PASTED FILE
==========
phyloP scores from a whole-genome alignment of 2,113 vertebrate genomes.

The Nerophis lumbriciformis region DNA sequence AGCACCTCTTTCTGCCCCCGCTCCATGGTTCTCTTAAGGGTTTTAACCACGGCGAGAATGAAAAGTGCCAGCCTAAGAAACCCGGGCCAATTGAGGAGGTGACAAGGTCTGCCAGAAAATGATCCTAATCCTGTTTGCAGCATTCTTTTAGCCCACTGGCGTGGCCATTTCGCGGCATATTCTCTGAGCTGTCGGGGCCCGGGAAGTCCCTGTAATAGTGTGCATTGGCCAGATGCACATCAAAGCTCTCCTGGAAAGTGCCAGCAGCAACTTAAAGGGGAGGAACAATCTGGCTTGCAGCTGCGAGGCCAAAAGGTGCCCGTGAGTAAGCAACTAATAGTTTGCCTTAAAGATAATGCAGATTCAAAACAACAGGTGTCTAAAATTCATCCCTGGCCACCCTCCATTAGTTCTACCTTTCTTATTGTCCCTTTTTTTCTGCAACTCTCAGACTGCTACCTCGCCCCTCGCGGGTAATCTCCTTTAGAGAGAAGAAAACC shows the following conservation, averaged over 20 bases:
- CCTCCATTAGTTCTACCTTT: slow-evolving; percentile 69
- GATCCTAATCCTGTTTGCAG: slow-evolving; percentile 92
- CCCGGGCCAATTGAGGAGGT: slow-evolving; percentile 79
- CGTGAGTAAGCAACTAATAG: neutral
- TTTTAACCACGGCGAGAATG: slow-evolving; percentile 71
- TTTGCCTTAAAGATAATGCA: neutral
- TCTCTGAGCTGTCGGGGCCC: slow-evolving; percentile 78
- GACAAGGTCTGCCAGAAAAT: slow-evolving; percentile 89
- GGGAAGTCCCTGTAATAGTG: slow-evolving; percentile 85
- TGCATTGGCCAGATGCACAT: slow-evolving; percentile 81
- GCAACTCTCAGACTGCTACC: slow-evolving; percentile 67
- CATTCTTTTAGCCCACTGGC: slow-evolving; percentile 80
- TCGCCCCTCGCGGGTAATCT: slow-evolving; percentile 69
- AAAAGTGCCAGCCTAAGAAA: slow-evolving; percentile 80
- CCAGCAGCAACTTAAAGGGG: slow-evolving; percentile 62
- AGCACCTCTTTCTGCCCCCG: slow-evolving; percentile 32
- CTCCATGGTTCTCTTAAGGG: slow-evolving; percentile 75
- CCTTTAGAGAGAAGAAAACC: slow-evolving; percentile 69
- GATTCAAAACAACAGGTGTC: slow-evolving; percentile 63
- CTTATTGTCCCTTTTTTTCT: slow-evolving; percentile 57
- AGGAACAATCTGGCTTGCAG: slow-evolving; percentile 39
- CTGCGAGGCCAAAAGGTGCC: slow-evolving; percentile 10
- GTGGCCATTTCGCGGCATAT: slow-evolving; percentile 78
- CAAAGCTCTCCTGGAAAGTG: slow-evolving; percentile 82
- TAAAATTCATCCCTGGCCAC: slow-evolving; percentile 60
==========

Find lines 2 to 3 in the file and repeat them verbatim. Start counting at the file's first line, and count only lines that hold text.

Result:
The Nerophis lumbriciformis region DNA sequence AGCACCTCTTTCTGCCCCCGCTCCATGGTTCTCTTAAGGGTTTTAACCACGGCGAGAATGAAAAGTGCCAGCCTAAGAAACCCGGGCCAATTGAGGAGGTGACAAGGTCTGCCAGAAAATGATCCTAATCCTGTTTGCAGCATTCTTTTAGCCCACTGGCGTGGCCATTTCGCGGCATATTCTCTGAGCTGTCGGGGCCCGGGAAGTCCCTGTAATAGTGTGCATTGGCCAGATGCACATCAAAGCTCTCCTGGAAAGTGCCAGCAGCAACTTAAAGGGGAGGAACAATCTGGCTTGCAGCTGCGAGGCCAAAAGGTGCCCGTGAGTAAGCAACTAATAGTTTGCCTTAAAGATAATGCAGATTCAAAACAACAGGTGTCTAAAATTCATCCCTGGCCACCCTCCATTAGTTCTACCTTTCTTATTGTCCCTTTTTTTCTGCAACTCTCAGACTGCTACCTCGCCCCTCGCGGGTAATCTCCTTTAGAGAGAAGAAAACC shows the following conservation, averaged over 20 bases:
- CCTCCATTAGTTCTACCTTT: slow-evolving; percentile 69